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Rhubarb Tart Recipe: Homemade, Simple, Traditional Irish Tart

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Ever since I was a little boy in my grandmother's kitchen, I've loved to cook. Sushi was one of many things she taught me how to make.

This rhubarb tart is sure to be a hit.

This rhubarb tart is sure to be a hit.

Rhubarb Tart

Rhubarb tart is one of those very homely and traditional Irish and British tarts and pies. It is sweet but sour and the rhubarb provides an attractive reddish and greenish colour. Like a lot of us over here, I was introduced to this tart by my grandmother who is an avid cook and a grower of rhubarb, which takes up a vast section of her garden.

In many Irish and British gardens, growing rhubarb for cooking is commonplace. This is the same in my garden where I have a whole patch dedicated to the delicious crop.

The rhubarb plant requires virtually no maintenance and little fertilisation and grows extremely fast, which comes in very handy when I’m craving my beloved rhubarb tart.

Rhubarb tart can be served on its own, hot or cold, or served with a cream or custard.

Fresh rhubarb

Fresh rhubarb


  • Rolling pin
  • Knife & fork
  • Mixing bowl
  • Wooden spoon
  • Weighing scales
  • Sieve (optional)
  • Tin, approx. 11 inch x 11 inch, 3 inch deep (your choice)


  • 225g margarine (not butter, it's too strong)
  • 50g sugar (castor or normal)
  • Pinch of salt
  • 2 eggs (free range or normal)
  • 400g plain flour
  • Cold water


  • 400g fresh rhubarb
  • 150g sugar (castor or normal)
Pastry base with thick sides

Pastry base with thick sides

Chopped rhubarb in tart base

Chopped rhubarb in tart base

Uncooked finished tart with decoration

Uncooked finished tart with decoration


To make the pastry:

  1. The pastry will be made first, earlier in the day as to let it settle in the fridge. First, sieve the flour into a large bowl and add in sugar and a pinch of salt. Add to this the margarine in cubes and rub it into the flour. Mix in both eggs thoroughly and add as little cold water as possible to make a nonsticky doughy consistency.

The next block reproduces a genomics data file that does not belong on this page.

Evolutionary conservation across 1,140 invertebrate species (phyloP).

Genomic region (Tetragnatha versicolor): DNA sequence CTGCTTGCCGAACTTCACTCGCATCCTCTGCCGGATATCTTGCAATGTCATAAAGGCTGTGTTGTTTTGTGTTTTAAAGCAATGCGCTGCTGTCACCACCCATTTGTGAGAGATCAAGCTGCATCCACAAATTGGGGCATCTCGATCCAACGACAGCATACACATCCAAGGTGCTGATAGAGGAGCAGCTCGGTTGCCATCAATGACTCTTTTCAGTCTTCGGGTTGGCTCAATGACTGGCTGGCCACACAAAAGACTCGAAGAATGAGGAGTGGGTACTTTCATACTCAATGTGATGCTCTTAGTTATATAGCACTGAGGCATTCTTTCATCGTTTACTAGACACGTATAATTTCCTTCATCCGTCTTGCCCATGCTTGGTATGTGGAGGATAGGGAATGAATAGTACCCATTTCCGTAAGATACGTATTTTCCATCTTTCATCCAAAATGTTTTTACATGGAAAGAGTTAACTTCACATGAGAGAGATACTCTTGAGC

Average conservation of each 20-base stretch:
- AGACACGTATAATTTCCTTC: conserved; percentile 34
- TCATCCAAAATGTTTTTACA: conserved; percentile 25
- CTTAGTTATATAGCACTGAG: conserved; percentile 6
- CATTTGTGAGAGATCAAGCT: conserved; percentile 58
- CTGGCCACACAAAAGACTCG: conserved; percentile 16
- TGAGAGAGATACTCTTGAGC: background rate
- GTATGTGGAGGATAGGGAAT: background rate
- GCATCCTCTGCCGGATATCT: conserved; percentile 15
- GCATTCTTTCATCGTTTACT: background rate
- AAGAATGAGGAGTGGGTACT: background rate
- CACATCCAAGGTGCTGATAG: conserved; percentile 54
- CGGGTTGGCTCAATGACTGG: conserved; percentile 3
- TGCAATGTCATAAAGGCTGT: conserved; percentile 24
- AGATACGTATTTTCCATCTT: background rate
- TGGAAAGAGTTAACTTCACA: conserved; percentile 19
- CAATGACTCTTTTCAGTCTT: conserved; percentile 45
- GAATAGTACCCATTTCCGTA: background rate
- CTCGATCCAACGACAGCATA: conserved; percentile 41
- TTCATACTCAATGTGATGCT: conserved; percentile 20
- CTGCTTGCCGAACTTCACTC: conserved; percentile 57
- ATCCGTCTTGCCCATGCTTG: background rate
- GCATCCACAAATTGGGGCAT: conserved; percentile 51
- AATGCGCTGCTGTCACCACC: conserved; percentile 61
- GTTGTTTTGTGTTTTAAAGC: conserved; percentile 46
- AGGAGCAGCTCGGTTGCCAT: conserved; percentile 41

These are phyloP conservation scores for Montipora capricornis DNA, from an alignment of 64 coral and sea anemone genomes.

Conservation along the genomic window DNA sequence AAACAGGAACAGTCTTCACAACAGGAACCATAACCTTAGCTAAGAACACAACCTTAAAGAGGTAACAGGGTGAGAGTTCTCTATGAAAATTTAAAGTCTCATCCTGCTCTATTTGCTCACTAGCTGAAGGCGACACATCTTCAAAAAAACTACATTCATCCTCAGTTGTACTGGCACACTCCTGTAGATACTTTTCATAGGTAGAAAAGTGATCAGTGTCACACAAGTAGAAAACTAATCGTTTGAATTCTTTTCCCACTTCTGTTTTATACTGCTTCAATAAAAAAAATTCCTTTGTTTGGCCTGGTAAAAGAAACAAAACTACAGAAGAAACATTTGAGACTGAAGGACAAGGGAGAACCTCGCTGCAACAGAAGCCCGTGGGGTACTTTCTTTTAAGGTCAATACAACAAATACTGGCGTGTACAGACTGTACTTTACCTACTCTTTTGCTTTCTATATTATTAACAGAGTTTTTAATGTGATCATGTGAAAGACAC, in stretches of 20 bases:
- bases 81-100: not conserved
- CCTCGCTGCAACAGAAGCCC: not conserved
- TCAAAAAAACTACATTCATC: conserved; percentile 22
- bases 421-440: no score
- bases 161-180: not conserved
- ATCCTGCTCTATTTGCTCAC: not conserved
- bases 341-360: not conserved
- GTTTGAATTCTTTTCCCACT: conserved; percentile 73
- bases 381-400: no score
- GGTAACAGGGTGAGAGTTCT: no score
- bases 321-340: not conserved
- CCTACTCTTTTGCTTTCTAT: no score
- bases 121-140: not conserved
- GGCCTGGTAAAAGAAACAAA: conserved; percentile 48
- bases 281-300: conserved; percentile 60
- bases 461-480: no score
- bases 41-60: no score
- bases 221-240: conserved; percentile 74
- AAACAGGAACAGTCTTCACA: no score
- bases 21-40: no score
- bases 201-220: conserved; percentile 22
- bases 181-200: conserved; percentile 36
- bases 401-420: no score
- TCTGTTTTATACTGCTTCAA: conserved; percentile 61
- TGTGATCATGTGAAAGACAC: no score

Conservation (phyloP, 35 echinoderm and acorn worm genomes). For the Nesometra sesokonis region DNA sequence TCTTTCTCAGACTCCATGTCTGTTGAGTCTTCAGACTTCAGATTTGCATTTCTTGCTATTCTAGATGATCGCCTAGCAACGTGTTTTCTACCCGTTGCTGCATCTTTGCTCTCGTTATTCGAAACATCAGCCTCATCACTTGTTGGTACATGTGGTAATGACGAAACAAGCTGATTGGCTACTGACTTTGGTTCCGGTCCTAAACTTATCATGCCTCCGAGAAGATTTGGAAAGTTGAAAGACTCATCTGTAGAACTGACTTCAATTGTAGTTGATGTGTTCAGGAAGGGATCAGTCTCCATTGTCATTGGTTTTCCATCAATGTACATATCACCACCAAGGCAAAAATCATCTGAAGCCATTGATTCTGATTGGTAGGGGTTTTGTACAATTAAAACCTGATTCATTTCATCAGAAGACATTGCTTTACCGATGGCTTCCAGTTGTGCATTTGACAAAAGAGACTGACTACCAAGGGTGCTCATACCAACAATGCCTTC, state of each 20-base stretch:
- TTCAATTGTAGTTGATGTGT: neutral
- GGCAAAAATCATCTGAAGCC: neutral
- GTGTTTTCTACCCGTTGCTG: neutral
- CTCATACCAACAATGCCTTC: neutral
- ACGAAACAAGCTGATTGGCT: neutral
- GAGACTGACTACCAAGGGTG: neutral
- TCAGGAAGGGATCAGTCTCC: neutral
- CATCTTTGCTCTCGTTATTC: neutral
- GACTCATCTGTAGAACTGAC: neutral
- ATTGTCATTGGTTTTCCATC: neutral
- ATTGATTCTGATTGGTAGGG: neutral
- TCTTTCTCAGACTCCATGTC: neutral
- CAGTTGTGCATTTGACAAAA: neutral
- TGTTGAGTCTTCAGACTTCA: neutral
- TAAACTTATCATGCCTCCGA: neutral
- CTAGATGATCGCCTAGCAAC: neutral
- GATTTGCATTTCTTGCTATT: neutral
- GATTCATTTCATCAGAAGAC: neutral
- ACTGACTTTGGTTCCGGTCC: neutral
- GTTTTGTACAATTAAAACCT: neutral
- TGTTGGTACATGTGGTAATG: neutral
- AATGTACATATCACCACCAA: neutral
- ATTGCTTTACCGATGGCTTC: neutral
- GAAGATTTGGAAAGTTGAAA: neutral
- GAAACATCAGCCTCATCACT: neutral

2. Knead dough on a floured surface until all lumps and bumps are removed and until the dough gains an elastic-like texture. Now cover the dough and place it in the fridge for about 2 hours. The length of time is up to you.
  3. Having rested in the fridge remove the pastry and leave 1/3 of it to the side for the top of the pastry casing. 2/3 will be used for the base and sides.
  4. Roll out 2/3 of the pastry on a floured surface until evenly flat and wide enough to cover the interior of the pastry tin/bowl.
  5. Grease the interior of the tin/bowl and carefully place it in the pastry (if the pastry hangs over the side don’t chop it off, just roll those extra bits into the sides of the pastry to make it thicker).

Prepare the Rhubarb

  1. Rhubarb leaves are poisonous and must be cut off the rhubarb stalks and disposed of away from any leaf-eating mammals. Wash stalks thoroughly and chop them into inch-sized pieces.
  2. Pour rhubarb pieces onto the pastry in the tin followed by 150g of sugar.
  3. Roll out the remainder of the pastry and place it on top of the rhubarb. Use water to seal the pastry base and top together and for a better seal and look, go around the edges and press down with a fork. Trim off the edges and pastry bits sticking out and keep them for decoration.
  4. Using a fork, pierce the pastry surface a few times to allow hot rising air to escape while cooking, and decorate your rhubarb tart in any way you please! You can wash some eggs on the surface to create a glossy look when cooked and also sprinkle some sugar on top for taste and effect.
  5. Place rhubarb tart into a preheated oven at 180°C/350°F for 45 minutes to 1 hour.
  6. Let the tart cool and serve on its own or with fresh cream or custard.